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Vanessa H. Merton
Professor of Law
BA, Radcliffe College
JD, New York University School of Law
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"I was drawn to Pace because so many Pace faculty bring extensive practice experience, refreshingly undogmatic views about legal education and a strong student-centered focus to their work. Here I can use all that I have learned from my thirty years of teaching through client representation clinics, simulated lawyering, externships, and classroom courses. Becoming a lawyer, especially a lawyer representing the disadvantaged and disabled, has empowered and enriched me far beyond what I could have dreamed when I entered law school so long ago. Helping new lawyers become the best advocates they can be for those whom they choose to serve is a rewarding renewal for me of the best parts of my life."
Vanessa H. Merton, B.A. Radcliffe College 1970, J.D. N.Y.U. Law School 1973, teaches and directs the Immigration Justice Clinic at Pace University School of Law in White Plains, New York.
The Clinic provides free legal services to noncitizens who otherwise could not afford legal assistance, including representation on applications for family-based status, in removal proceedings (both detained and nondetained), and on petitions for crime victims and juvenile immigrants. Clinic student attorneys meet with clients and conduct public education programs at community centers, schools, and places of worship throughout the Hudson Valley, as well as at state and federal detention facilities, and litigate in Immigration Court, the Board of Immigration Appeals, the Federal Circuit Courts, and the United States Supreme Court.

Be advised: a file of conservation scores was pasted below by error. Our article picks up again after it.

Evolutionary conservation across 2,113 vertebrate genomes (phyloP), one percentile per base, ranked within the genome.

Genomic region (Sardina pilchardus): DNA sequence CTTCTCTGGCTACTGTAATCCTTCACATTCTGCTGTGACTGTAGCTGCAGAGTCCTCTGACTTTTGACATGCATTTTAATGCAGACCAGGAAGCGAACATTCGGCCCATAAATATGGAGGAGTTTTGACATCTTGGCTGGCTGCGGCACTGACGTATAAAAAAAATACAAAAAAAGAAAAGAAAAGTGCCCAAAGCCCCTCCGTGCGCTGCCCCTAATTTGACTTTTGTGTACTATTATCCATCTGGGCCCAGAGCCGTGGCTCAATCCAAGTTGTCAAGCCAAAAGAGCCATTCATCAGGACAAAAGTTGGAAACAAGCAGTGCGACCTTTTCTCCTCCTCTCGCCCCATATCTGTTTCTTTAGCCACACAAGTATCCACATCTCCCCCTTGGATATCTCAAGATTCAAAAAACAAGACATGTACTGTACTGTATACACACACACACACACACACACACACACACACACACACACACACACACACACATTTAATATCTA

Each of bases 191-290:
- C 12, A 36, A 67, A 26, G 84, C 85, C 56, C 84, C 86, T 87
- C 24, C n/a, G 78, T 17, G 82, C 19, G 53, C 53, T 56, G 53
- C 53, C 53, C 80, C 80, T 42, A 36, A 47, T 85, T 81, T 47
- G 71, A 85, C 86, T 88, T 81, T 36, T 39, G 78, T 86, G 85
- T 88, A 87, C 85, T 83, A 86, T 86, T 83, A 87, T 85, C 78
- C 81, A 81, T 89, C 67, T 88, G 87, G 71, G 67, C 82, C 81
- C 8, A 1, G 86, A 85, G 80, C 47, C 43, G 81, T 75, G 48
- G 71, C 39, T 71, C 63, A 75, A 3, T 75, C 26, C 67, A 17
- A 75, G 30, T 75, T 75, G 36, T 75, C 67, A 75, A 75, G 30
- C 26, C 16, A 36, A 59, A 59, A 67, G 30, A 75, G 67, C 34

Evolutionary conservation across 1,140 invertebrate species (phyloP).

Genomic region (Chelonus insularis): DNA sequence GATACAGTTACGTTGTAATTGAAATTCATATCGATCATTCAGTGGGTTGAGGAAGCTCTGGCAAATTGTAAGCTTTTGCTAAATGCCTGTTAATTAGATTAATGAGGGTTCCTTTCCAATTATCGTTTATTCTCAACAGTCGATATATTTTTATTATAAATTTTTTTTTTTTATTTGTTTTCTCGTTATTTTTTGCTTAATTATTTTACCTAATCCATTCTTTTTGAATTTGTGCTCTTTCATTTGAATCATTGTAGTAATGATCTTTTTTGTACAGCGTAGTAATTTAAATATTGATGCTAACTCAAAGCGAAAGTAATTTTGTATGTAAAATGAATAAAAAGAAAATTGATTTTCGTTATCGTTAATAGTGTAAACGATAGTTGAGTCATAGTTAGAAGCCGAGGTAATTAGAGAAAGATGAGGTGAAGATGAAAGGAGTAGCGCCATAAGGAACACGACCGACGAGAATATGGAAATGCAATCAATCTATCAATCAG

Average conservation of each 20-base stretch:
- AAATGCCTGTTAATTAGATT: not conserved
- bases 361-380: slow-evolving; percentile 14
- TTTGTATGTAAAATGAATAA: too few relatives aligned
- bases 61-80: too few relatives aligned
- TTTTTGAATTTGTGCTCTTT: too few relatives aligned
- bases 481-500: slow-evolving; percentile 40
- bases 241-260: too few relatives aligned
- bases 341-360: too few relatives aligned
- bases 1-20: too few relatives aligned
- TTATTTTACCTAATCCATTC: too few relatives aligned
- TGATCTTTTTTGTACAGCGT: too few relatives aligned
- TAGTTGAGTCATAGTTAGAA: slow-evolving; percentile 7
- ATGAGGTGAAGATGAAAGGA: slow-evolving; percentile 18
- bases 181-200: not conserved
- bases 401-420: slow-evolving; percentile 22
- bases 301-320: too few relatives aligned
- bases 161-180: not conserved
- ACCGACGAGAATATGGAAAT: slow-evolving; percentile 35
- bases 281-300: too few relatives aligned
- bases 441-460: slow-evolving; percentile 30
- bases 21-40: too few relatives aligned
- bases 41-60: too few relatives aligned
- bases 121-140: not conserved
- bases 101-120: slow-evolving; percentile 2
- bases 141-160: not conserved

In 2008, Professor Merton was honored with the Alternative Chance/Chans Alternativ Human Rights Award for her advocacy on behalf of indigent Haitian refugees; in 2010 she received the Servant of Justice Award from the Haitian-American Cultural and Social Organization of Rockland County, New York, for her leadership in mobilizing lawyers and law students to assist earthquake-affected Haitians applying for Temporary Protected Status. In 2012 the American Immigration Lawyers Association presented Professor Merton with its Elmer Fried Excellence in Teaching Immigration Law Award, the highest honor an immigration law professor can aspire to receive, and she also received the Pace Faculty Award for Teaching Excellence.
Professor Merton served as Pace Law School’s Associate Dean for Clinical Education and Executive Director of John Jay Legal Services (JJLS), the law school's free legal clinic, while creating and teaching clinical programs in Access to Health Care and Criminal Prosecution of Domestic Violence. Professor Merton also directed the clinical and externship curriculum at City University of New York Law School, where she co-founded the Health in the Workplace Clinic. Her career in legal education began as a clinical professor of criminal law at New York University School of Law. Professor Merton had been a trial attorney in the Criminal Defense Division of the Legal Aid Society of New York City. For five years she also served as volunteer Special Trial Counsel with the Departmental Disciplinary Committee of the Appellate Division, First Department, prosecuting lawyers who neglected clients and violated professional duties.